These sticky sweet chocolate buns with glossy chocolate glaze were never meant to make it to the website.
The buns are a riff on my favorite overnight cinnamon rolls and lemon rolls, and I only baked them because one of my kids asked for a ‘swirly bun with chocolate inside’. But then they were so good that I had to share them!
Obviously I also had to test the recipe again. Twice. Just in case they needed to be adjusted. Ha.
And so, here we are, with yet another gorgeous brioche-style rolled dough recipe. This iteration is like a chocolate brioche, chocolate babka and chocolate cinnamon rolls all in one (except, um, without the cinnamon. Although you could definitely add some to your filling. It would be great).
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Top tips for brioche dough chocolate buns
If you’ve made any of my other rolled-dough-with-filling recipes, you’ll be familiar with brioche doughs.
For those who are new to brioche or enriched dough, it’s like regular bread dough except it’s enriched with butter, eggs and more sugar than normal bread. And in this case, rolled up with a hefty amount of chocolate filling for good measure.
When you’re working with enriched doughs, here are a few handy hints to keep in mind:
- Use a stand mixer. I have a KitchenAid but any decent stand mixer will do the job. You can mix and knead your dough by hand, but it needs a LOT of mixing for the gluten to develop. A mixer will save you.
- Make sure your kitchen isn’t too hot. I know this is hard in warm climates (I live in one of those climates!). Air conditioning, a cool day or a couple of turns in the fridge (if you just can’t keep the room cool) will be your friend. The dough is much easier to handle in a cool-ish kitchen.
- Don’t worry if your dough is soft and sticky. Enriched doughs are notoriously soft and they can be annoying to work with. I actually find them lovely; the key is to mix and knead them enough so they’re smooth, glossy and elastic, and to proof properly so the dough doubles in size during the first rise. If you do this, the dough handles beautifully and rolls out like a dream.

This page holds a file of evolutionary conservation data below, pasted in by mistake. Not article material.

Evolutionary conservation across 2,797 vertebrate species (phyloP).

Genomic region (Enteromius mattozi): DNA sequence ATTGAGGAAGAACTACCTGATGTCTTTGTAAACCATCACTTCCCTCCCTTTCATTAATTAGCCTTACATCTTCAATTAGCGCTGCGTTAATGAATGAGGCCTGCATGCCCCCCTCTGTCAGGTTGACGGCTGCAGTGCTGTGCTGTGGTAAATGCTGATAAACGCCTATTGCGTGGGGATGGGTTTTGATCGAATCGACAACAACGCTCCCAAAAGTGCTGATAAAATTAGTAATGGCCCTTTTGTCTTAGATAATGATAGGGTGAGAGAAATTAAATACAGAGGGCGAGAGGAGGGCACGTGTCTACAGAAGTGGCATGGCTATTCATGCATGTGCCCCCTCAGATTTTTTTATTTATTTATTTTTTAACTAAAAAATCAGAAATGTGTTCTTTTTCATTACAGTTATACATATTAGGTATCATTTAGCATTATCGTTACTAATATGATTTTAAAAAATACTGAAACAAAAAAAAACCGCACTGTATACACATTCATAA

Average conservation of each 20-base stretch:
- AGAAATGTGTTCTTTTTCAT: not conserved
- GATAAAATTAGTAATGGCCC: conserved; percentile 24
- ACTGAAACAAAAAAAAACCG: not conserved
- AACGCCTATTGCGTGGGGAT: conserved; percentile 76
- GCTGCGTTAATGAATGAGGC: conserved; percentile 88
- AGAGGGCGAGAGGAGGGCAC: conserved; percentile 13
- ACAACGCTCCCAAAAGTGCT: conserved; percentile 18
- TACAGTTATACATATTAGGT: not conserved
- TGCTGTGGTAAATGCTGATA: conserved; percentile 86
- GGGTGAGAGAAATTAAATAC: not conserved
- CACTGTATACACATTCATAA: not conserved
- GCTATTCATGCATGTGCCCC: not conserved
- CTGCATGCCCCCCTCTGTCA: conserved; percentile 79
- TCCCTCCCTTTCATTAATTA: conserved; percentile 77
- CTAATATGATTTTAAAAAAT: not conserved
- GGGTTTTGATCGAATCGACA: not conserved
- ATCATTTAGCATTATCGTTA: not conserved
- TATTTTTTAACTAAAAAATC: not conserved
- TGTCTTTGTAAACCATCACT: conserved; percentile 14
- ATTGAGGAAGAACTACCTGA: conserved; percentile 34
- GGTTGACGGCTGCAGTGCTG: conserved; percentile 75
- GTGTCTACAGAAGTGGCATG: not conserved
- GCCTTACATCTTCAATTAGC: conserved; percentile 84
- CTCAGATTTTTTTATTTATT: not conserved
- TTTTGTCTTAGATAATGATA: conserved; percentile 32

- Make use of your fridge. After you’ve filled and rolled up your dough, it’s going to be soft and bendy and hard to handle. You can cut the individual buns straightaway, but it’s easier to put the entire log of dough into the fridge for half an hour. This gives cleaner cuts and prettier spirals.
What ingredients do you need for chocolate buns?
These sweet chocolate rolls don’t need a huge number of ingredients, but you should bake them with the best butter and the best chocolate you can afford. You’ll taste the difference in the end product.
For the rolls themselves, you need
- Flour. I like all-purpose or plain flour for chocolate buns. It’s got a little less protein than bread flour, which makes softer, fluffier dough.
- Granulated sugar. If you prefer, you can use superfine or caster sugar, but granulated will dissolve into the dough just fine.
- Yeast. I use instant yeast in my chocolate rolls, but active dry yeast works too. If you want to use active dry, give it a head start before mixing your chocolate bun dough. Just put it into a small bowl with a teaspoon of the sugar and a quarter cup of the milk. Give it a stir and wait 5-10 minutes for it to start bubbling and smelling ‘yeasty’, then proceed with the recipe, tipping the activated yeast in with the other ingredients.
- Butter. I use unsalted butter because I like to control the amount of salt in the dough. If you use salted butter, omit the salt in the recipe. The butter needs to be very soft for the dough; you should be able to easily squash it with the back of a spoon.
- Eggs. I always use large (59g) eggs in my baking, and always, always free range. The color of the yolks is richer and the bird welfare makes me feel less creepy about buying them!
- Milk. Whole milk, or full-fat, is your best bet for chocolate rolls. You can get away with low fat milk or even water, but your buns won’t be as fluffy and light, they’ll have a chewier, more regular-bread-like texture.
- Salt. Just a little fine or kosher salt to balance everything out and heighten the flavor of the chocolate you’ll use in the filling.
For the filling, here’s what you need
- Chocolate. Obviously. Use what you like, but know I made these with milk chocolate and decided they were too sweet, too over the top. I went back to dark or semisweet (about 55% cocoa solids) and much prefer it. If you love deep and rich chocolate flavor, bittersweet (70% plus) would actually be lovely.